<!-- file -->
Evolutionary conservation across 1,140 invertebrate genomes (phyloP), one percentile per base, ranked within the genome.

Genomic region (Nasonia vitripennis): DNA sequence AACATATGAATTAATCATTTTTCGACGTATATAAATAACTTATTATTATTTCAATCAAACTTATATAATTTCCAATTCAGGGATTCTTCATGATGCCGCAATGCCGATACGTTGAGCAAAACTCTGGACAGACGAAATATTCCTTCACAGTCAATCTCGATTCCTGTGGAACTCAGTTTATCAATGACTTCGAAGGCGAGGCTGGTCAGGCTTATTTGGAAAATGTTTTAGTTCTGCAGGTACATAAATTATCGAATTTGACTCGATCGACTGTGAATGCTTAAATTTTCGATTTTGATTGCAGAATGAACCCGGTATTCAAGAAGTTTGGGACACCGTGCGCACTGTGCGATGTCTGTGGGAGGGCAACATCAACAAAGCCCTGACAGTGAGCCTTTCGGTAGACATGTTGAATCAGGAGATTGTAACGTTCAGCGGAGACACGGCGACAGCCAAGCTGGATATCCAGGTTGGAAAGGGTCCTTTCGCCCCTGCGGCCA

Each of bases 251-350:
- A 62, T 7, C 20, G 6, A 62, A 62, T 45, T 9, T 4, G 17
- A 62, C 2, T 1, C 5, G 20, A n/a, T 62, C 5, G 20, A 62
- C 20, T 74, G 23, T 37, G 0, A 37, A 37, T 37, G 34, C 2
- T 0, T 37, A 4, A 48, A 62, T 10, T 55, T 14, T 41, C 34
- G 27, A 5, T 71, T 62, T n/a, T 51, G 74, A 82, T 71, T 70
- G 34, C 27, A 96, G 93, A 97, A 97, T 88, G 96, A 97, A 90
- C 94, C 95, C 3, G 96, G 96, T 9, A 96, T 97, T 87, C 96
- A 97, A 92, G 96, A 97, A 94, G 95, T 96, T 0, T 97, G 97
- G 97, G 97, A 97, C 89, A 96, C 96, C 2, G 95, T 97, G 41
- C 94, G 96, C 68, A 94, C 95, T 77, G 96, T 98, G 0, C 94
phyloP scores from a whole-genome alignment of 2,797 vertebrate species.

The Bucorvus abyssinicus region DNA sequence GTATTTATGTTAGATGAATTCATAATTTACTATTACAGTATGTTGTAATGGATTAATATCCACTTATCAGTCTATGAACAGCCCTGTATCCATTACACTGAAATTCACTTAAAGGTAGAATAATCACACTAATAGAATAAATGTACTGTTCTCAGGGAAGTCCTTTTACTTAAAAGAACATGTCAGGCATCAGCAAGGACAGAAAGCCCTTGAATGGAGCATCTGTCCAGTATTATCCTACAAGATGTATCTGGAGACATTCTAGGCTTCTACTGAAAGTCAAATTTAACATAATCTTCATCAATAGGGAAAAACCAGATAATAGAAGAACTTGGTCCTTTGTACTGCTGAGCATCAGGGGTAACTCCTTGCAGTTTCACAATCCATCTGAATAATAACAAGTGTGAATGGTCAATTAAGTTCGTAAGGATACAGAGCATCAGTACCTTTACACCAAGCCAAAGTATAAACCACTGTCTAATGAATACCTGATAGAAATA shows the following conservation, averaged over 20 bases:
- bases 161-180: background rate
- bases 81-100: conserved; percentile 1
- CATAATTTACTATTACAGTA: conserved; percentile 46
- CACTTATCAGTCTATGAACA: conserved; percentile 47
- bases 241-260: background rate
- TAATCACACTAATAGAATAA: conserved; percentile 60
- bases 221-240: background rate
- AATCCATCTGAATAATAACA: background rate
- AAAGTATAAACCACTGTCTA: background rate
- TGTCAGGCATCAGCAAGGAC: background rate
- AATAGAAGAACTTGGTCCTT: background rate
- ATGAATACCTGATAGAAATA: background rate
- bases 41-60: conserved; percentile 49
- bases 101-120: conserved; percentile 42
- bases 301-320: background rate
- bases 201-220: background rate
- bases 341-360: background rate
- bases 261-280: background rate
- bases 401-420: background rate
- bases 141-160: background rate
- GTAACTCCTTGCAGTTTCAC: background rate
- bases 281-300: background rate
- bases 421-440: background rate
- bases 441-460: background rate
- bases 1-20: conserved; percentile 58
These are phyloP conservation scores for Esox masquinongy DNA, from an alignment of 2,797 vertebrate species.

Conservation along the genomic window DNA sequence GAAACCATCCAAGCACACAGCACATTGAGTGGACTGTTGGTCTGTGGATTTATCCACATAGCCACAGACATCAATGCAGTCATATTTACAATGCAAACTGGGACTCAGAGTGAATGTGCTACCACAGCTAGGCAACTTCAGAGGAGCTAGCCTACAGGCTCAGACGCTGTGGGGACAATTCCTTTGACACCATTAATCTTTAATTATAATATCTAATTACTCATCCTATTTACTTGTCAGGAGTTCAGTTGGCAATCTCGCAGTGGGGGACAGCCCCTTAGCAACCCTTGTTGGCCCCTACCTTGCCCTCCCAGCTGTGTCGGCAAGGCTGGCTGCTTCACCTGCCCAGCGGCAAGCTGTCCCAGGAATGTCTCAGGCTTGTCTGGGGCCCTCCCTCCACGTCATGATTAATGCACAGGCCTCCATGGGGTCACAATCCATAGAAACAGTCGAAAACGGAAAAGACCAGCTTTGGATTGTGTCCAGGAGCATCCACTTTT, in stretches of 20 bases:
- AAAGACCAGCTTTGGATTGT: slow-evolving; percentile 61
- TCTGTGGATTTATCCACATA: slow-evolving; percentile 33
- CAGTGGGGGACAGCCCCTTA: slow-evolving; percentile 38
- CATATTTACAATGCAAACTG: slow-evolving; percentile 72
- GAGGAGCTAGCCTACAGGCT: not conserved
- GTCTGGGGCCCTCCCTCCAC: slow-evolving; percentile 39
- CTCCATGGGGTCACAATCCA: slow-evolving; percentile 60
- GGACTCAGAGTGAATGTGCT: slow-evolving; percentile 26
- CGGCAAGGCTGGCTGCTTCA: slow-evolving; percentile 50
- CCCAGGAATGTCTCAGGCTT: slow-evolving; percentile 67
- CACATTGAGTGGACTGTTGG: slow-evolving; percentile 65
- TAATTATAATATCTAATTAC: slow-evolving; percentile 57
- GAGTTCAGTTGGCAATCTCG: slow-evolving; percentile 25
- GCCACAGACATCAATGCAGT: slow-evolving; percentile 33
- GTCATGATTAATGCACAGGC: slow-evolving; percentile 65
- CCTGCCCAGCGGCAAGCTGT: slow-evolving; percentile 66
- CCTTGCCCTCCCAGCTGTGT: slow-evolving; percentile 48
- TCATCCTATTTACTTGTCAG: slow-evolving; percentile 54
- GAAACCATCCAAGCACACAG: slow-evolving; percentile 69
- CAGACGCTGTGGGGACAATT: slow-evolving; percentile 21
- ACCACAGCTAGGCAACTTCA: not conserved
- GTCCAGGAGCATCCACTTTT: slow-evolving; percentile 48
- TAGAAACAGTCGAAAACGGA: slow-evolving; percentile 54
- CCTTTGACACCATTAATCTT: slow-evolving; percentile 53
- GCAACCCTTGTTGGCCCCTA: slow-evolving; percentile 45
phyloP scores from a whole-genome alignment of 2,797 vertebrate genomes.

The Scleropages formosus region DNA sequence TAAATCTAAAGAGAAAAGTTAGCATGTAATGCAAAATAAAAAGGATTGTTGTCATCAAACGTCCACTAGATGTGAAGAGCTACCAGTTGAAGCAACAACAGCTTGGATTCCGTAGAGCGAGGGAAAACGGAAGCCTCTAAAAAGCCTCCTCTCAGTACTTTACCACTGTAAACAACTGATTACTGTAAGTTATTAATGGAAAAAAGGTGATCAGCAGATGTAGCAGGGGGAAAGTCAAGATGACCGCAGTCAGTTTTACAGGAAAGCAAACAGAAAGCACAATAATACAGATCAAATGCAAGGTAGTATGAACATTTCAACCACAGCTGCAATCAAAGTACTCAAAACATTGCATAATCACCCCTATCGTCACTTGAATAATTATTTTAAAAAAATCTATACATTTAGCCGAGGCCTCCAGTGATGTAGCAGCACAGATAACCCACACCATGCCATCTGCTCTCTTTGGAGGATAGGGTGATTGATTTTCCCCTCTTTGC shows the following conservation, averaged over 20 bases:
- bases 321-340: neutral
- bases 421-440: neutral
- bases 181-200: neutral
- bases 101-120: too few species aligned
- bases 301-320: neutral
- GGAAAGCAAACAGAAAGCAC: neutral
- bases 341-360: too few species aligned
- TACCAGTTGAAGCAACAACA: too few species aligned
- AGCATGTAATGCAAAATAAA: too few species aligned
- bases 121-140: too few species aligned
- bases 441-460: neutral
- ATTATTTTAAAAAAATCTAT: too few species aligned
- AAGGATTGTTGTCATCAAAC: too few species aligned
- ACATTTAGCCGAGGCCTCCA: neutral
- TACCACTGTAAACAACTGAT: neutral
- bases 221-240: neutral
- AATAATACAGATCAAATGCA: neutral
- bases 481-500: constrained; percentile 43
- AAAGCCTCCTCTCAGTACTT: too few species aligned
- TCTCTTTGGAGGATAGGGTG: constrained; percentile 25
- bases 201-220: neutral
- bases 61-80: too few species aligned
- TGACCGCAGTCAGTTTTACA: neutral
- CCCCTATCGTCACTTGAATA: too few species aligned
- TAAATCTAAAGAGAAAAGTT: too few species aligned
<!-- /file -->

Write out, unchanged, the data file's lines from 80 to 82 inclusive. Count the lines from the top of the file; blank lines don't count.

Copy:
- bases 441-460: neutral
- ATTATTTTAAAAAAATCTAT: too few species aligned
- AAGGATTGTTGTCATCAAAC: too few species aligned